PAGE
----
Speaking to journalists after a much-anticipated summit in Berlin, German Chancellor Angela Merkel and UN Secretary-General Antonio Guterres said Sunday's agreement advances a political process and rules out a military solution to the conflict, which escalated.
"We reached an agreement on a comprehensive plan to support a ceasefire in Libya," said Merkel, acknowledging the road to peace in Libya would be long and arduous.
"We all agree that we should respect the arms embargo and that the arms embargo should be controlled more strongly than it has been in the past," added the German leader, though she confirmed potential sanctions for violators were not discussed.
Sunday's deal marks a new stage in diplomatic attempts towards ending the country's most recent bout of fighting, which began when renegade military commander Khalifa Haftar's eastern-based forces began an assault on the capital, Tripoli last April, leading to more than nine months of fighting in which more than 2,000 people have been killed, according to the United Nations.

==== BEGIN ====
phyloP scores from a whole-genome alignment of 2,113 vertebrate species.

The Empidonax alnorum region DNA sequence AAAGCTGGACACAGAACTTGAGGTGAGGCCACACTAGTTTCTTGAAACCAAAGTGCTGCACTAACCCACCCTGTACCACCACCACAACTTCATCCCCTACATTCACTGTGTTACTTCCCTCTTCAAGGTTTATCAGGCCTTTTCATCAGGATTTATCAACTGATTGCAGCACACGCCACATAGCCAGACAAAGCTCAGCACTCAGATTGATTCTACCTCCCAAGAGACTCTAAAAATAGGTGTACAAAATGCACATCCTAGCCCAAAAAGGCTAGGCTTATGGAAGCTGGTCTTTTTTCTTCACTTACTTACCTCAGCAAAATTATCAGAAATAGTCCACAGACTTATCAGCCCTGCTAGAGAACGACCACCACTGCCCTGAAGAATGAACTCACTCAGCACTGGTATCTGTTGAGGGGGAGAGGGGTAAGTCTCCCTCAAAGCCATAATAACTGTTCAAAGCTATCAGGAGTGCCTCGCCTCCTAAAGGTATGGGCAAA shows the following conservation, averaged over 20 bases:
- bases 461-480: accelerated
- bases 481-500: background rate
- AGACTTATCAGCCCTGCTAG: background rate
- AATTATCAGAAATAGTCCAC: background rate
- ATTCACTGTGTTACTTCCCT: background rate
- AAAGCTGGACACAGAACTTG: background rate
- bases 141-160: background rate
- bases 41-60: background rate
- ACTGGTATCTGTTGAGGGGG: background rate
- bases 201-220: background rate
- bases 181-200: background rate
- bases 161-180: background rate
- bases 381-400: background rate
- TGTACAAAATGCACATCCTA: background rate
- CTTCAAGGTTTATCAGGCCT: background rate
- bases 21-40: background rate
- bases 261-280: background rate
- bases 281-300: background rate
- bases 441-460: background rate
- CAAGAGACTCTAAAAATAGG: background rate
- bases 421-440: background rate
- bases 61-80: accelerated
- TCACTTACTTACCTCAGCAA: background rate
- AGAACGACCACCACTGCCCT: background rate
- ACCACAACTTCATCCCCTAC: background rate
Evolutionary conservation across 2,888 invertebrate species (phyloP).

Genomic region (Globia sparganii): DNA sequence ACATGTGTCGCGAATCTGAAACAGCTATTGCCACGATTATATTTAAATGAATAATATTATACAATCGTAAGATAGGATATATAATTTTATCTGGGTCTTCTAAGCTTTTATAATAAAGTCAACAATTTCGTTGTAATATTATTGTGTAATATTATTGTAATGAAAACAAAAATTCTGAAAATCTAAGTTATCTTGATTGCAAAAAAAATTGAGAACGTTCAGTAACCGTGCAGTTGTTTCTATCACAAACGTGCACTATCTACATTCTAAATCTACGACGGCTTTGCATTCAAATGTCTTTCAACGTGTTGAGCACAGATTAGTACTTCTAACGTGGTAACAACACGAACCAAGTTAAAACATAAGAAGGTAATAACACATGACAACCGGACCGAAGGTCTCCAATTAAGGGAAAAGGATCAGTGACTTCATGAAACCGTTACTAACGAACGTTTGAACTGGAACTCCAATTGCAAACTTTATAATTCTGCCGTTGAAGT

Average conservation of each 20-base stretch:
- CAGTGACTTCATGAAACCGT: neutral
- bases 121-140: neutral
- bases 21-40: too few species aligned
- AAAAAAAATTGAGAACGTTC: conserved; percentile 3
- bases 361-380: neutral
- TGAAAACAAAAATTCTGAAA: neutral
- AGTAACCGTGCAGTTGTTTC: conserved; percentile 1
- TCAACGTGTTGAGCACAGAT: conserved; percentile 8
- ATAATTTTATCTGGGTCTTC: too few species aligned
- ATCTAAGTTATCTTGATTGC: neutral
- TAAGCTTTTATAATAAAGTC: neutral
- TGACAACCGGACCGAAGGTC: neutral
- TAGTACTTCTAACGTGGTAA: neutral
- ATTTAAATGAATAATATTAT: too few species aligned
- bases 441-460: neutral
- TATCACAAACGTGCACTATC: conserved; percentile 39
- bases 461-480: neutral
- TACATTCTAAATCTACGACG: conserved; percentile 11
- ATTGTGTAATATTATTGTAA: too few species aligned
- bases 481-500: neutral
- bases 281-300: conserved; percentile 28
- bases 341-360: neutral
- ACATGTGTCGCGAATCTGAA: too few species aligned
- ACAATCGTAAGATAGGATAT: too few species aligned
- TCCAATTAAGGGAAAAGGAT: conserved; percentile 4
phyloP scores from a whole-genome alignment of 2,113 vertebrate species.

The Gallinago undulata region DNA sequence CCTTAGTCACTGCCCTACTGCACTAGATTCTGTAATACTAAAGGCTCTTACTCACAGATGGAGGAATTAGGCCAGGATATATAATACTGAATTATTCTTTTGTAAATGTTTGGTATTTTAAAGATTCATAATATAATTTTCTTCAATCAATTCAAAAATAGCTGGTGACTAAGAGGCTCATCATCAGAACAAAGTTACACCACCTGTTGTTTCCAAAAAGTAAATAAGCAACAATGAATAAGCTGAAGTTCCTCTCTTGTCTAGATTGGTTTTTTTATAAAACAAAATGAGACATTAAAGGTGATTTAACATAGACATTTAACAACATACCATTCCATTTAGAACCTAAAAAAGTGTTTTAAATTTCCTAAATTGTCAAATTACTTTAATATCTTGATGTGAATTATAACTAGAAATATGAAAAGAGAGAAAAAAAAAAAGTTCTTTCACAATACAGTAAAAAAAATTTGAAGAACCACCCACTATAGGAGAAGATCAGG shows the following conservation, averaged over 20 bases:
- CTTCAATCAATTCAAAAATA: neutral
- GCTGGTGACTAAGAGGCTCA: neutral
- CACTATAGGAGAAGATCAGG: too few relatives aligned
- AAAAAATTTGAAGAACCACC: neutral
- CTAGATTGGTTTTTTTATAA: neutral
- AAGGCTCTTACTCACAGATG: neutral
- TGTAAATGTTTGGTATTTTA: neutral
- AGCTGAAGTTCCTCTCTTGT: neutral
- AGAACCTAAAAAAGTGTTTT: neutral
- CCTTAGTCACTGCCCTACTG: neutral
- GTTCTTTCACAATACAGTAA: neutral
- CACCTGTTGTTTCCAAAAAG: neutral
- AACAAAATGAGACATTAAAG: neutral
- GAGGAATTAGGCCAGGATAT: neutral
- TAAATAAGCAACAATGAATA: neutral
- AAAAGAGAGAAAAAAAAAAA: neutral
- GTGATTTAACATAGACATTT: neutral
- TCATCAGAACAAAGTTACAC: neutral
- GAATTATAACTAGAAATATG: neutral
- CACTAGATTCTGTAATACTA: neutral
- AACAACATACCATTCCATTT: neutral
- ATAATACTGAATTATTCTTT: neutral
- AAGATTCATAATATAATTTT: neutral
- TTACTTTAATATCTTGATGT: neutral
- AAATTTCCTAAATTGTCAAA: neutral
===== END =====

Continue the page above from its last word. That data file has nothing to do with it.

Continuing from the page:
Haftar and his rival, Fayez al-Sarraj, prime minister of Tripoli's UN-recognized Government of National Accord (GNA), attended but were not participants at the Berlin summit - the first to bring all parties and their backers together.
The two men did not meet directly, with Merkel citing differences of "great magnitude".
Reports of arms, troops, and cash flooding into Libya from foreign allies in recent months have led to concerns over spiraling violence amid Haftar's offensive.
"That escalation that was taking place and was becoming extremely dangerous - today there was a strong commitment to stop it," said Guterres following almost four hours of talks in Berlin.
Even as world leaders convened in Germany, reports emerged of air raids and shelling in Tripoli, in apparent violation of an uneasy ceasefire brokered Turkey and Russia on January 12.
A number of key ports and oilfields in Libya were shut down by forces loyal to Haftar on Sunday and the previous day, obstructing the resource on which Libya's economy is almost totally reliant, in an apparent bid to ratchet up pressure before the summit.
Source: Al Jazeera